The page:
Reprinted from The New York Times by Matt Bruenig on April 29, 2019.
“As the national debate about health care kicks off ahead of the 2020 presidential election, we’re going to be hearing a lot about the costs of increasingly popular progressive proposals to provide universal health care, like Bernie Sanders’s Medicare for All plan,” writes Matt Bruenig in The New York Times.
“One common refrain on the right and the center-left alike: Since the rich can’t foot the bill alone, are middle- and working-class supporters of a more socialized health care system really ready to pay as much for it as people do in some of the high-tax nations that have one?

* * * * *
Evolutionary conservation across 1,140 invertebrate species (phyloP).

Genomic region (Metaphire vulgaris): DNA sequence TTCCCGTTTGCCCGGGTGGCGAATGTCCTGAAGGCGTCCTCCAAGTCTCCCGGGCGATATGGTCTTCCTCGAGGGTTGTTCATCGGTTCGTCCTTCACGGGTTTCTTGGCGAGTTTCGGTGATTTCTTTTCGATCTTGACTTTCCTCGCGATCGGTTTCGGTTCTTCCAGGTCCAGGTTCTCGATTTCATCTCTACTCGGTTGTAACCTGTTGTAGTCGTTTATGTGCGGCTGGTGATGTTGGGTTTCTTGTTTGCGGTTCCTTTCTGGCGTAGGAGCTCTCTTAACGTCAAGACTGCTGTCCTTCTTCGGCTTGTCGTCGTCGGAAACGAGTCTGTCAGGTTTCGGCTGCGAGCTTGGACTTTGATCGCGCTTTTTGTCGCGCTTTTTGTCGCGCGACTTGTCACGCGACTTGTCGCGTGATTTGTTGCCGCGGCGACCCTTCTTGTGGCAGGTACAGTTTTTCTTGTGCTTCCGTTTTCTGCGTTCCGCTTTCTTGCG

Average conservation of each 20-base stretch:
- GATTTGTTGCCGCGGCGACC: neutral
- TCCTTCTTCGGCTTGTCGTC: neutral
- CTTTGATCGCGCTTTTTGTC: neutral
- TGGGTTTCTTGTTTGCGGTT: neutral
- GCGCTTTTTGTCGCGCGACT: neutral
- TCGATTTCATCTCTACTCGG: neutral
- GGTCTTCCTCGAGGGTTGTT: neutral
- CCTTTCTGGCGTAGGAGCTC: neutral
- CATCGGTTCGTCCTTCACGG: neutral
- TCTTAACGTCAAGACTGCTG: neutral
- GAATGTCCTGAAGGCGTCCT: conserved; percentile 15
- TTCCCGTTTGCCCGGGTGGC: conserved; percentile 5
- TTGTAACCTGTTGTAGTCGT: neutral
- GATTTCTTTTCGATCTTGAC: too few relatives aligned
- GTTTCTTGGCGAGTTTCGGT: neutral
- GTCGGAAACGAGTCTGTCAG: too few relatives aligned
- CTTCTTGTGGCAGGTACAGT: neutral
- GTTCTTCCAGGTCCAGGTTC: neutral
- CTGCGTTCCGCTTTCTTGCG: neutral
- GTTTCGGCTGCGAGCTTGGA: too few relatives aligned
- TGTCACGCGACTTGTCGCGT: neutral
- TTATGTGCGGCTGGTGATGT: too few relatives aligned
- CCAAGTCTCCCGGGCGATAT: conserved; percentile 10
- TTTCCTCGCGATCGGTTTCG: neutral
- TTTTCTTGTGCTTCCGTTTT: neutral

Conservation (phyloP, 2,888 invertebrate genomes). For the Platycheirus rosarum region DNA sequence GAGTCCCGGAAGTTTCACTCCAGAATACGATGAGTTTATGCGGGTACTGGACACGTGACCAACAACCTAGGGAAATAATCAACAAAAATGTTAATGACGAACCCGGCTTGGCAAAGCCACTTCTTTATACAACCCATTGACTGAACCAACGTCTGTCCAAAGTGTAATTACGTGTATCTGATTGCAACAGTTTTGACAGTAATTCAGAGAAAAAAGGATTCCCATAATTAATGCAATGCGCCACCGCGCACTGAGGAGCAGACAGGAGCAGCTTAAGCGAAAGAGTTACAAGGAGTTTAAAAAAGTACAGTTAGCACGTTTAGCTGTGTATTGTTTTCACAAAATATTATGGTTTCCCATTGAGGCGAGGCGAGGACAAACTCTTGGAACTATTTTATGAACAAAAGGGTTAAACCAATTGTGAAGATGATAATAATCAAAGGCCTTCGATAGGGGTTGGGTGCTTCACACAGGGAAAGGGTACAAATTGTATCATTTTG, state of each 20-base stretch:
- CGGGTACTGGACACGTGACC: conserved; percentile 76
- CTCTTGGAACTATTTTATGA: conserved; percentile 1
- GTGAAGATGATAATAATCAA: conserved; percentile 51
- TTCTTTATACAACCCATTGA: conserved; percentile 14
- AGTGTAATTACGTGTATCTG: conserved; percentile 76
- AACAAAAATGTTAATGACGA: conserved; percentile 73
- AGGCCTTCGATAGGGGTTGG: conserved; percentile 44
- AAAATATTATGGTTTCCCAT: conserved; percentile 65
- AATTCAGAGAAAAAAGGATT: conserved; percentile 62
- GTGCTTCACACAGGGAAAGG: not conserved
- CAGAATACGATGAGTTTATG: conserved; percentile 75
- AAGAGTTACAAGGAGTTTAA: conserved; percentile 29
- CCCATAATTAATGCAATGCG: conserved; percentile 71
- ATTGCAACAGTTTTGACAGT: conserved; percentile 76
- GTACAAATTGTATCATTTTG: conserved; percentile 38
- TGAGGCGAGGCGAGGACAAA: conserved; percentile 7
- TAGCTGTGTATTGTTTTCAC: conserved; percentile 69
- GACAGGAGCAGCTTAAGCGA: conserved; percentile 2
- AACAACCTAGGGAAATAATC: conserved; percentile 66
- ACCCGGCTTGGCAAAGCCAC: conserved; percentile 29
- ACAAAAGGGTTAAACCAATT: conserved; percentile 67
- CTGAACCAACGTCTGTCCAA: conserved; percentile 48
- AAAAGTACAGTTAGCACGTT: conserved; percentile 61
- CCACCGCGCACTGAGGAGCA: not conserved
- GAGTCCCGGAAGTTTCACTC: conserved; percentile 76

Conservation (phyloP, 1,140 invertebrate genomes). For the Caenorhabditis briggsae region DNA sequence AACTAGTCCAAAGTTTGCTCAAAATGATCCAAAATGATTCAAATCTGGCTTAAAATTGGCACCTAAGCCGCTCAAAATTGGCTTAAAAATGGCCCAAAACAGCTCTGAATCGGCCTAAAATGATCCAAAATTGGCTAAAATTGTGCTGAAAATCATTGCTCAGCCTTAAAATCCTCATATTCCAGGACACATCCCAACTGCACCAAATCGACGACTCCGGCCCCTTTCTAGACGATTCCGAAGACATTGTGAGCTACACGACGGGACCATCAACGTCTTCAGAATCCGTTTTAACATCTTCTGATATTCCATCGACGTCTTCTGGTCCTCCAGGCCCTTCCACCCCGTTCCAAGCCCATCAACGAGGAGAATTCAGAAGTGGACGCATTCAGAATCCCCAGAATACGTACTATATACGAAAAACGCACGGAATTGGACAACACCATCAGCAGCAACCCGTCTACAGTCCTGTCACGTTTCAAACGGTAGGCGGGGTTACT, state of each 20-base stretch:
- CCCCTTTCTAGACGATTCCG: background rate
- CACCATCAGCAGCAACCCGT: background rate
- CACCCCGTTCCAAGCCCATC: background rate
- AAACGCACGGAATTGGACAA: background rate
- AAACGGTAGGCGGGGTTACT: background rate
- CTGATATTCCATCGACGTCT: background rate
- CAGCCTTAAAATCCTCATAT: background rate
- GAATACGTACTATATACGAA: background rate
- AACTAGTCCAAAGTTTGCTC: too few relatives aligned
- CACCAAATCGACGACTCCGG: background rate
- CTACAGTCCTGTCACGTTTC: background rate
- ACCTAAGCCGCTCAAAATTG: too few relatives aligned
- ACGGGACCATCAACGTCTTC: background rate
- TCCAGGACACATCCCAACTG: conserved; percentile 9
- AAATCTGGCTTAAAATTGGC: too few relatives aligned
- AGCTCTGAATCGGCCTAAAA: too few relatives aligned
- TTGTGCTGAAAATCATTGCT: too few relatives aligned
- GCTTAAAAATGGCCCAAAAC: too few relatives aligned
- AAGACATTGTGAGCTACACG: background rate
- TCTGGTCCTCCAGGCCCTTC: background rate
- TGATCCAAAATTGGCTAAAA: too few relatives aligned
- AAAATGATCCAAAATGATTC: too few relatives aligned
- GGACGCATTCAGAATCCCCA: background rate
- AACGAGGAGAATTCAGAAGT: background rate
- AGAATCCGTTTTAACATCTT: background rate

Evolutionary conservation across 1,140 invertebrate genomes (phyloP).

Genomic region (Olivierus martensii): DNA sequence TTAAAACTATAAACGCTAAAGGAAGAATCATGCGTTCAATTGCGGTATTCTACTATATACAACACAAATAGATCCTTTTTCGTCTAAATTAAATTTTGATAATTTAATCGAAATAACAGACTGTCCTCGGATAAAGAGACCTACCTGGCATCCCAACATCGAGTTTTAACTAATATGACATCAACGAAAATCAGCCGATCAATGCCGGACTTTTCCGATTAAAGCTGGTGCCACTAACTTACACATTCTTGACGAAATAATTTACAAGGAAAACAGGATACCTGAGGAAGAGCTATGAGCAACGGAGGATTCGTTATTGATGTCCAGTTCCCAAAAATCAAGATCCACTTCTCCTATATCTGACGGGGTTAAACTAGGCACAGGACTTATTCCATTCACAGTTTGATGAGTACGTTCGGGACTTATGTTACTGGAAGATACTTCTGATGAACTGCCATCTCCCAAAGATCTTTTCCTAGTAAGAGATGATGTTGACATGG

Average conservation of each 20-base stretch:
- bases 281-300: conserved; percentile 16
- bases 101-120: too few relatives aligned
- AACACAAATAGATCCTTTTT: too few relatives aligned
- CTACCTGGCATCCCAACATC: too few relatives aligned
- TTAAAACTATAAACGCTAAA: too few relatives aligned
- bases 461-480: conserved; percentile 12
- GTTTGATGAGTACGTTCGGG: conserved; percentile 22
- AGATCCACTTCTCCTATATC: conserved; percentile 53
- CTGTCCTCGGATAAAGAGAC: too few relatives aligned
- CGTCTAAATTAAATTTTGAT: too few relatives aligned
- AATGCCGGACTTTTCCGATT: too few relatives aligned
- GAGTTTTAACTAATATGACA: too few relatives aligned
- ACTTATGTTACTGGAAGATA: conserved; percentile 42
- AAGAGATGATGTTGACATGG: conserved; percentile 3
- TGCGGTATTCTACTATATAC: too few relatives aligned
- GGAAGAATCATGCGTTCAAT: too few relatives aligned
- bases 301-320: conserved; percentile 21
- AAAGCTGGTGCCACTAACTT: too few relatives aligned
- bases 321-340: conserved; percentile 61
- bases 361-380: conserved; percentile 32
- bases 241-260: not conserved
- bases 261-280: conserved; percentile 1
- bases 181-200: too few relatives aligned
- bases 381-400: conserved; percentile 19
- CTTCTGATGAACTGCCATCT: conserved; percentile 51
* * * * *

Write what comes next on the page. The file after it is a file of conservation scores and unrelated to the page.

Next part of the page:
“The problem is, we already do, and we often pay more.
“It’s true that by conventional measures, taxes on workers’ wages in the United States are comparatively very low and even very progressive, affecting the lowest-earning workers the least and taxing those who can afford it more.
“But these measures obscure an important fact of American life: Unlike workers in many other countries, the vast majority of American employees have private health insurance premiums deducted from their paychecks. …